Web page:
Eli Lilly Ges.m.b.H., Barichgasse 40-52, Vienna 1030, Austria. d.m.@lilly.comNo affiliation info availableNo affiliation info availableNo affiliation info availableNo affiliation info availableNo affiliation info availableNo affiliation info availableNo affiliation info availableNo affiliation info availableNo affiliation info available

Pub Type(s)

Comparative Study
Journal Article
Research Support, Non-U.S. Gov't

Language

eng

PubMed ID

15096069

Citation

Dossenbach, Martin, et al. "Effectiveness of Antipsychotic Treatments for Schizophrenia: Interim 6-month Analysis From a Prospective Observational Study (IC-SOHO) Comparing Olanzapine, Quetiapine, Risperidone, and Haloperidol." The Journal of Clinical Psychiatry, vol. 65, no. 3, 2004, pp. 312-21.
Dossenbach M, Erol A, el Mahfoud Kessaci M, et al. Effectiveness of antipsychotic treatments for schizophrenia: interim 6-month analysis from a prospective observational study (IC-SOHO) comparing olanzapine, quetiapine, risperidone, and haloperidol. J Clin Psychiatry. 2004;65(3):312-21.
Dossenbach, M., Erol, A., el Mahfoud Kessaci, M., Shaheen, M. O., Sunbol, M. M., Boland, J., Hodge, A., O'Halloran, R. A., & Bitter, I. (2004). Effectiveness of antipsychotic treatments for schizophrenia: interim 6-month analysis from a prospective observational study (IC-SOHO) comparing olanzapine, quetiapine, risperidone, and haloperidol. The Journal of Clinical Psychiatry, 65(3), 312-21.
Dossenbach M, et al. Effectiveness of Antipsychotic Treatments for Schizophrenia: Interim 6-month Analysis From a Prospective Observational Study (IC-SOHO) Comparing Olanzapine, Quetiapine, Risperidone, and Haloperidol. J Clin Psychiatry. 2004;65(3):312-21. PubMed PMID: 15096069.
* Article titles in AMA citation format should be in sentence-case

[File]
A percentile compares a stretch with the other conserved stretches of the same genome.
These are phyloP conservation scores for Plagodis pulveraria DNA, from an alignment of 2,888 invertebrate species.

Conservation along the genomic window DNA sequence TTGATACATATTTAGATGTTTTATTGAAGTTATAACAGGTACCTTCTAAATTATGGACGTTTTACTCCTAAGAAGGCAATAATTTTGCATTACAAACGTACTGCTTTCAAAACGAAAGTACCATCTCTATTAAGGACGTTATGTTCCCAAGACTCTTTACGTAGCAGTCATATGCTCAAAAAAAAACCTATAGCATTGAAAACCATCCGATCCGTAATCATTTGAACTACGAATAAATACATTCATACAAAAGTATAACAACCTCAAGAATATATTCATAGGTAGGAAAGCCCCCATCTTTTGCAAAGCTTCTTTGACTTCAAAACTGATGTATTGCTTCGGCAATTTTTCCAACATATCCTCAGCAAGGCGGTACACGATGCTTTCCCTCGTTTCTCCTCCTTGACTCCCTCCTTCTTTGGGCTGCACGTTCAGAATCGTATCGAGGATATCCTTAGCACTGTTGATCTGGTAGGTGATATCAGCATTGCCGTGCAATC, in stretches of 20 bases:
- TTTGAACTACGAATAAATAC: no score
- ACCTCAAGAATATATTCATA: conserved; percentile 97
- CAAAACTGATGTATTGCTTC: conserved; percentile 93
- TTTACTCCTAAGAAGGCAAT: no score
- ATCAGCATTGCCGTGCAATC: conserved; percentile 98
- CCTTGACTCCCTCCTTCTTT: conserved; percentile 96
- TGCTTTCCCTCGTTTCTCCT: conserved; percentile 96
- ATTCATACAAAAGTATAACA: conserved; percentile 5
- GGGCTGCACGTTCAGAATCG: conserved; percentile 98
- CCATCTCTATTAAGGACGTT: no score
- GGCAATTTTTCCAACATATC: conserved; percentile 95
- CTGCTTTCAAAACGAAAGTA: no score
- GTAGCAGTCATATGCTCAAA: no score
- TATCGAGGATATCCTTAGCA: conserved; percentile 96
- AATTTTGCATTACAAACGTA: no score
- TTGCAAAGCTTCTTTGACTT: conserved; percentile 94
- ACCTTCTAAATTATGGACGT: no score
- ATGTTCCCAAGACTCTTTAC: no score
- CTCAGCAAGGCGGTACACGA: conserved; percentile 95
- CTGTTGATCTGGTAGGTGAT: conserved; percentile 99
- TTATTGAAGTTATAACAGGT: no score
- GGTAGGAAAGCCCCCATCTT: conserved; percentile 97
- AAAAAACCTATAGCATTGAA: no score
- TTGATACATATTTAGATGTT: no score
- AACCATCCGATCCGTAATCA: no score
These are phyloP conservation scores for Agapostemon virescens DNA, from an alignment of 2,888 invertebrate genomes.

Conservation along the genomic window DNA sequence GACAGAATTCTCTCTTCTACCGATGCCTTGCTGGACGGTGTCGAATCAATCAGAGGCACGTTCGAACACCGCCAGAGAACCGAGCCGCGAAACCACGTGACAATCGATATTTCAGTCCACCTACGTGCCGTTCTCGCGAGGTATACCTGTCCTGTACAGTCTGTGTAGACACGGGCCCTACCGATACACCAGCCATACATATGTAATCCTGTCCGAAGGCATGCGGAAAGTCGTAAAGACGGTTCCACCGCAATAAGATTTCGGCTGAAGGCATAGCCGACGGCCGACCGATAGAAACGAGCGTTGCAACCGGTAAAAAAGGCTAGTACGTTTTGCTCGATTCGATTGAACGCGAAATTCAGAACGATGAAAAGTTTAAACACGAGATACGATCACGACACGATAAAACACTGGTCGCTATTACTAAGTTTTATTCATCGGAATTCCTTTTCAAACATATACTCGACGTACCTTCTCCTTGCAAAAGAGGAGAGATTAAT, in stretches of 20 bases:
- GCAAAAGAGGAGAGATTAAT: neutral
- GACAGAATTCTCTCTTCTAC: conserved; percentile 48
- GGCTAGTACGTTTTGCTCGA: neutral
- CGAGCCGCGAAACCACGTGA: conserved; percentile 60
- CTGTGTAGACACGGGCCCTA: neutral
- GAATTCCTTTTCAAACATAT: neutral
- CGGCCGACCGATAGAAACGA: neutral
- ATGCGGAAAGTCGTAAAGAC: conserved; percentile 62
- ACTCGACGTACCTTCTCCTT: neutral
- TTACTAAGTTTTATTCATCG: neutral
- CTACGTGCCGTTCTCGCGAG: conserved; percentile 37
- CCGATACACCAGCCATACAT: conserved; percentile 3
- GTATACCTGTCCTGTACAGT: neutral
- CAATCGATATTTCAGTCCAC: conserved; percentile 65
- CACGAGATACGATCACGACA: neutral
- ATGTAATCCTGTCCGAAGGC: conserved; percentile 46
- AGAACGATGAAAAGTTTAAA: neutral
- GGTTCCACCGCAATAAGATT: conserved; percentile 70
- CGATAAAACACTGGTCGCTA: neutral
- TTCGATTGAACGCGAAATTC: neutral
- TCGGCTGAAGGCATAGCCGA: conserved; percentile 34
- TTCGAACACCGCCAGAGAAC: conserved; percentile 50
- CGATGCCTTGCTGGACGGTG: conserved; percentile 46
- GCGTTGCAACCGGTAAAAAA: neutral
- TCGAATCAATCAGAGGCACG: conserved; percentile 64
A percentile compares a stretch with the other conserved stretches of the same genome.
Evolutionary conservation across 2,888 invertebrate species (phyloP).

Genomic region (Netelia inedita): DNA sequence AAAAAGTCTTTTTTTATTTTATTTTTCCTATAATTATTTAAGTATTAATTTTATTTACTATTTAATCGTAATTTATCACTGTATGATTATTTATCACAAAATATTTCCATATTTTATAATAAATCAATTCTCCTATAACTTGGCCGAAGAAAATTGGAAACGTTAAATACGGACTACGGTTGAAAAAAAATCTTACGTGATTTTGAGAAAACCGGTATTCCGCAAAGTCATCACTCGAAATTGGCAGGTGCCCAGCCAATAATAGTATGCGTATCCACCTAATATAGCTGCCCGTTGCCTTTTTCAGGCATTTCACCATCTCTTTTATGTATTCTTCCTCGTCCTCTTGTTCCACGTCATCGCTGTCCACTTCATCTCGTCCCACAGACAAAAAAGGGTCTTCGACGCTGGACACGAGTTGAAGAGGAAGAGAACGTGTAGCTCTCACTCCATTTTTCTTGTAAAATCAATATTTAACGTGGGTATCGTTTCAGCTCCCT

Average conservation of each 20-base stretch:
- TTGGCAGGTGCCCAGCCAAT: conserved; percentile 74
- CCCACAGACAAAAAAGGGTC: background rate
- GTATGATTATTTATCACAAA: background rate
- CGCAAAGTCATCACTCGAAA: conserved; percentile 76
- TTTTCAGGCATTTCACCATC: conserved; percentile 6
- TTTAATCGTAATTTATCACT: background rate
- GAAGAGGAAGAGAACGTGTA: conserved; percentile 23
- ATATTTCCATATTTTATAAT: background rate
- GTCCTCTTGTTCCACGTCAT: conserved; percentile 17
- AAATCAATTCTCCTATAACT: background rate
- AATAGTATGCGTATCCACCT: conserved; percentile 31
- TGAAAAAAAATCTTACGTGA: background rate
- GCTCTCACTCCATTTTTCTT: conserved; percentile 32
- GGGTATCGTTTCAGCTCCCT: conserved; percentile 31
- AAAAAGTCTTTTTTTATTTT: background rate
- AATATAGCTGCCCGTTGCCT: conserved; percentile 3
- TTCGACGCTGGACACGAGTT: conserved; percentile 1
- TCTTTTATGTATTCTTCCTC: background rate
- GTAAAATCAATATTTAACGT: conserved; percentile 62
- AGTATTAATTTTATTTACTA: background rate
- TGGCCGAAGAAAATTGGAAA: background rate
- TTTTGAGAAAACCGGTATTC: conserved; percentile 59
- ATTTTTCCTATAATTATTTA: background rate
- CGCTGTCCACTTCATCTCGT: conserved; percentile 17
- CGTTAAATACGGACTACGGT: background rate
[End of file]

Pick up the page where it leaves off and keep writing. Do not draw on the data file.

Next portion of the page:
TY - JOUR T1 - Effectiveness of antipsychotic treatments for schizophrenia: interim 6-month analysis from a prospective observational study (IC-SOHO) comparing olanzapine, quetiapine, risperidone, and haloperidol. AU - Dossenbach,Martin, AU - Erol,Almila, AU - el Mahfoud Kessaci,Mohand, AU - Shaheen,Mostafa O, AU - Sunbol,Mohammed M, AU - Boland,Jason, AU - Hodge,Andrew, AU - O'Halloran,Ruth A, AU - Bitter,Istvan, AU - ,, PY - 2004/4/21/pubmed PY - 2004/5/21/medline PY - 2004/4/21/entrez SP - 312 EP - 21 JF - The Journal of clinical psychiatry JO - J Clin Psychiatry VL - 65 IS - 3 N2 - BACKGROUND: The Intercontinental Schizophrenia Outpatient Health Outcomes (IC-SOHO) study was designed to provide information regarding use and outcome of antipsychotic treatments in a large, diverse population in real practice settings. METHOD: Outpatients with schizophrenia (ICD-10 or DSM-IV) who initiated or changed to a new antipsychotic entered this 3-year, naturalistic, prospective observational study. Four monotherapy treatment groups were defined according to the antipsychotic prescribed at baseline, namely olanzapine, risperidone, quetiapine, and haloperidol. Efficacy was assessed using the Clinical Global Impressions-Severity of Illness rating scale (CGI-S), inclusive of subscales for positive, negative, depressive, and cognitive symptoms. Tolerability was assessed by adverse event questionnaires and weight measurements. Six-month findings are described. RESULTS: At baseline, 5833 participants were prescribed monotherapy and the mean severity of illness was moderate to marked (CGI-S). At 6 months, olanzapine resulted in significantly greater improvements in overall, positive, negative, depressive, and cognitive symptoms compared with quetiapine, risperidone or haloperidol (p <.001). Improvements in overall, negative, and cognitive symptoms were significantly higher for risperidone compared with haloperidol (p <.001), whereas improvements across all symptoms were comparable for quetiapine and haloperidol. Extra-pyramidal symptoms and tardive dyskinesia decreased compared with baseline in the olanzapine, quetiapine, and risperidone groups but increased in the haloperidol group (p <.001, likelihood of extrapyramidal symptoms with haloperidol compared with olanzapine, quetiapine, or risperidone). Sexual function adverse events were most prominent in the haloperidol and risperidone treatment groups. Weight change was significantly greater for olanzapine compared with the other antipsychotics (p <.001). CONCLUSION: Our results support the previously reported positive impact of atypical antipsychotics, particularly olanzapine, in patients with schizophrenia. SN - 0160-6689 UR - https://www.unboundmedicine.com/medline/citation/15096069/Effectiveness_of_antipsychotic_treatments_for_schizophrenia:_interim_6_month_analysis_from_a_prospective_observational_study__IC_SOHO__comparing_olanzapine_quetiapine_risperidone_and_haloperidol_ L2 - http://www.psychiatrist.com/jcp/article/pages/2004/v65n03/v65n0305.aspx DB - PRIME DP - Unbound Medicine ER -